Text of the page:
Hysteresis is a delay of the effect when the forces acting upon a body are changed (as if from viscosity or internal friction), or lagging in the values of resulting magnetization in a magnetic material (as iron) due to a changing magnetizing force.
Hysteresis is a phenomenon whereby the value assumed by a quantity dependent on others is determined not only by the instantaneous values of the latter but also by the values they had previously assumed; that is, in other words, hysteresis is the characteristic of a system of reacting late to the applied stresses and depending on the previous state.
Ductile materials plasticize with a corresponding kinematic-type work hardening. Assuming that a body is subjected to a uniaxial tensile greater than the yield stress, from the time the material is subjected to unloading and then a compressive stress, the new compressive yield stress will have a lower value.
In performing a calibration, hysteresis is the characteristic of an instrument to provide different values for the same measuring point when it is measured in an increasing and decreasing manner. Typically, in calibration standards, hysteresis is defined as the maximum difference between the values read on an instrument for the same point in the two up and down cycles. In the calibration of a pressure gauge, for example, the difference in values between rising and falling pressure cycles is an indication of the elastic capacity of the instrument’s sensing element.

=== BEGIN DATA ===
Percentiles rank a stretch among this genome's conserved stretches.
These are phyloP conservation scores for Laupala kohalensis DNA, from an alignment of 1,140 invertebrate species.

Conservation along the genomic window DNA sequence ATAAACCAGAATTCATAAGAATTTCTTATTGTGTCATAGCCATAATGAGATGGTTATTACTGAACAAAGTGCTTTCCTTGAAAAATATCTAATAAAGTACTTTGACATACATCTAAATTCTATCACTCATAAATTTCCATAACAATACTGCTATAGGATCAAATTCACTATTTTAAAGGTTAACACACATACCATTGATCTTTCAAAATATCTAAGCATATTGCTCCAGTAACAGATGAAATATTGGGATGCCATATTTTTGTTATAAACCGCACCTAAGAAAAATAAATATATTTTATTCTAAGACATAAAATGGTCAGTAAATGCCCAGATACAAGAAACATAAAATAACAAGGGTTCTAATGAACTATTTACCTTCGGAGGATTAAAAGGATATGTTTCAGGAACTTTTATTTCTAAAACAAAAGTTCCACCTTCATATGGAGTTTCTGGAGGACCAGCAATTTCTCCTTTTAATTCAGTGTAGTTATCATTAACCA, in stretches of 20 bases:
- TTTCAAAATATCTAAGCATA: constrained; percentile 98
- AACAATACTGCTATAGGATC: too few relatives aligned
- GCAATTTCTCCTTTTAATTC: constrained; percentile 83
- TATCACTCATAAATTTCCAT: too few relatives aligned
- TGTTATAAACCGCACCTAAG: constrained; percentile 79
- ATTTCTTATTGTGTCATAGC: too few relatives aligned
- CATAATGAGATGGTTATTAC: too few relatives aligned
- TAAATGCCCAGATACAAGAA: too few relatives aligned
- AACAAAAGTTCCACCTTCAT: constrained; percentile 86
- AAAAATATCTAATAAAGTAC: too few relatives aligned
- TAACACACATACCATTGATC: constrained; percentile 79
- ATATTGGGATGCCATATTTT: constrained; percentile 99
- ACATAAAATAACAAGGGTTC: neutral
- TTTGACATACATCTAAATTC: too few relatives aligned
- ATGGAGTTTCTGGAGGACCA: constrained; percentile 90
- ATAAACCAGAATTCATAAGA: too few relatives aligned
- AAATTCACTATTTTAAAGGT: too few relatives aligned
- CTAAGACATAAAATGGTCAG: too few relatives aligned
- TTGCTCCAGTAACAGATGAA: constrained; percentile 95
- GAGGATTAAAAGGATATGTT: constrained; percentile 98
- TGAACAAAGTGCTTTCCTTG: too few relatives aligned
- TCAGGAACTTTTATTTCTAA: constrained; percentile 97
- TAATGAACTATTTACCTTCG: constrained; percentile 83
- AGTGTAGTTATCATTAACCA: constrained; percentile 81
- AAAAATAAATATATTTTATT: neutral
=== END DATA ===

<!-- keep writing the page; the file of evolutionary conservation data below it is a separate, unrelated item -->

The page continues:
The deformation of many materials can exhibit hysteresis. For example, plastic materials, after being deformed by a stress, do not return to their initial configuration when the stress is removed, but exhibit residual deformation. For example, this is the phenomenon for which plastic seals in joints degrade after a certain time, and it is also the reason why pressure changes in the human body increase the risk of circulatory diseases such as ischemia or aneurysms.
Even in the mechanics of porous media the same phenomenon is present, since the porosity of a soil depends both on the tensional state to which it is subjected, but also on its past tensional history, in particular the maximum tension to which it has been subjected in its tensional history. If the maximum tension is greater than the current one, the soil is called over-consolidated, and has a lower porosity than the theoretical one expected due to the load acting on it; on the contrary, the soil is called normal-consolidated.
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